The study confirms that both academics and practitioners recognize the benefits of adopting smart services in governance, mostly support such adoption, and search for ways to overcome barriers. In Dubai, the automation of services can increase the efficiency of government work, make such services more accessible to users (both primary and secondary data support these two points), improve internal communication (this point is supported by secondary data), and increase user satisfaction as perceived by the providers (supported by primary data).

To redesign and re-engineer current government processes, according to the literature review, it is necessary to analyze the processes in terms of workflow and ensure that all the elements and procedures contribute to the strategic goals of the provision of government services; if needed, factors that impede processes and make them less efficient should be eliminated. Finally, the perceptions of smart government services and redesigned and re-engineered government processes among officers in Dubai who provide such services and implement such processes are mostly favorable; despite the recognition of barriers, most officers appreciate the benefits and are willing to learn to use smart services and automated processes even if learning is perceived as difficult.

Additionally, it should be noted that most respondents did not express their willingness to preserve the existing systems (although benefits were perceived to overweigh challenges) despite what had been initially expected by the researcher. It had been expected that, after working hard to learn new processes and with the recognition of benefits, the officers would want to keep everything as was (because it is hard to learn new processes continuously). However, most interviewees claimed that a significant benefit of smart services was that they could be constantly improved based on feedback. This improvement was precisely what the government should pursue.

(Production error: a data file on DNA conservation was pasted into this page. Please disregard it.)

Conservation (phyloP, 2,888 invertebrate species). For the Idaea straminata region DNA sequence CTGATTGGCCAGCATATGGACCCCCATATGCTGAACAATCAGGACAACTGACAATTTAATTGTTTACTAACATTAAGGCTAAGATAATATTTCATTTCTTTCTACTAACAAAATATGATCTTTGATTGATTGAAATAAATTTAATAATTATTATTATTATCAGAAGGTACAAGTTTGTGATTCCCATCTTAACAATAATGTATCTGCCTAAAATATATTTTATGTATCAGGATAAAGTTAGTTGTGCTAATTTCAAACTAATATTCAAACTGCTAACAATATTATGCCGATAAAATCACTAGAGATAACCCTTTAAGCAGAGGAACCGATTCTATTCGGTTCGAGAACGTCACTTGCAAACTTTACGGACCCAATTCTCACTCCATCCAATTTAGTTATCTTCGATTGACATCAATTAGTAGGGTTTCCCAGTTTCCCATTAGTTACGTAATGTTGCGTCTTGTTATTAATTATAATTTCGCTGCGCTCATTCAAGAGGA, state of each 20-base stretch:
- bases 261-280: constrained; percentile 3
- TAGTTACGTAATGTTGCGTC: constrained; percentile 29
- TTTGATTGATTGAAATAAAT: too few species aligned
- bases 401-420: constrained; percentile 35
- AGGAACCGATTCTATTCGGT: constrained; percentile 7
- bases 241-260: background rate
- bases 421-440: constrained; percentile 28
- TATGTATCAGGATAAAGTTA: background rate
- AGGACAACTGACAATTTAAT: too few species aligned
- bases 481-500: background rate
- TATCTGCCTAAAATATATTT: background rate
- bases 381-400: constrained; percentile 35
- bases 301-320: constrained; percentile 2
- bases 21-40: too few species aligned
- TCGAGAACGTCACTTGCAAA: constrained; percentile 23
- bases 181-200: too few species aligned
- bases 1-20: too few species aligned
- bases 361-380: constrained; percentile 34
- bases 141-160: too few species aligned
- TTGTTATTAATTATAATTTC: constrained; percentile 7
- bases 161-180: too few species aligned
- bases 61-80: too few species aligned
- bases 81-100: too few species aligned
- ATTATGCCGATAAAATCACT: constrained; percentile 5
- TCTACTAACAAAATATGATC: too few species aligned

The literature review and interviews with officers employed by the government have confirmed that re-engineering and automating government operation processes increase the efficiency of the delivery of services and ensure easier access to such services for users. Additionally, it has been revealed that smart services increase user satisfaction (as perceived by the providers), improve internal and external government communication, and enhance compliance with democratic principles because citizens receive more opportunities to be engaged in public administration. Major barriers to adopting new systems and processes are complexity in terms of learning (for the providers) and those systems’ poor compliance with established procedures. However, the providers were found to be willing to learn and adapt to changes in case smart systems and services constantly improved.

Based on workflows, Dubai’s government should re-engineer its processes toward higher automation and adopt methods of providing smart services. Providers (i.e., officers employed by the government whose responsibilities include providing such re-engineered services to the public) should provide their feedback to decision-makers concerning perceived barriers and challenges; this will ensure better adaptation of new processes. Similarly, users (i.e., ultimate recipients of government services) should provide feedback to the providers since, as it has been established in the presented study, user satisfaction is perceived by the providers as a major benefit of smart services.

When examining the implications of a study, it is important to address future research and limitations. First, it has been confirmed that many officers responsible for the delivery of re-engineered services perceive the learning processes needed to comply with the new requirements as hard and challenging. Therefore, future research should explore these perceived complications in more detail and explore strategies that the officers employ to make their learning more successful.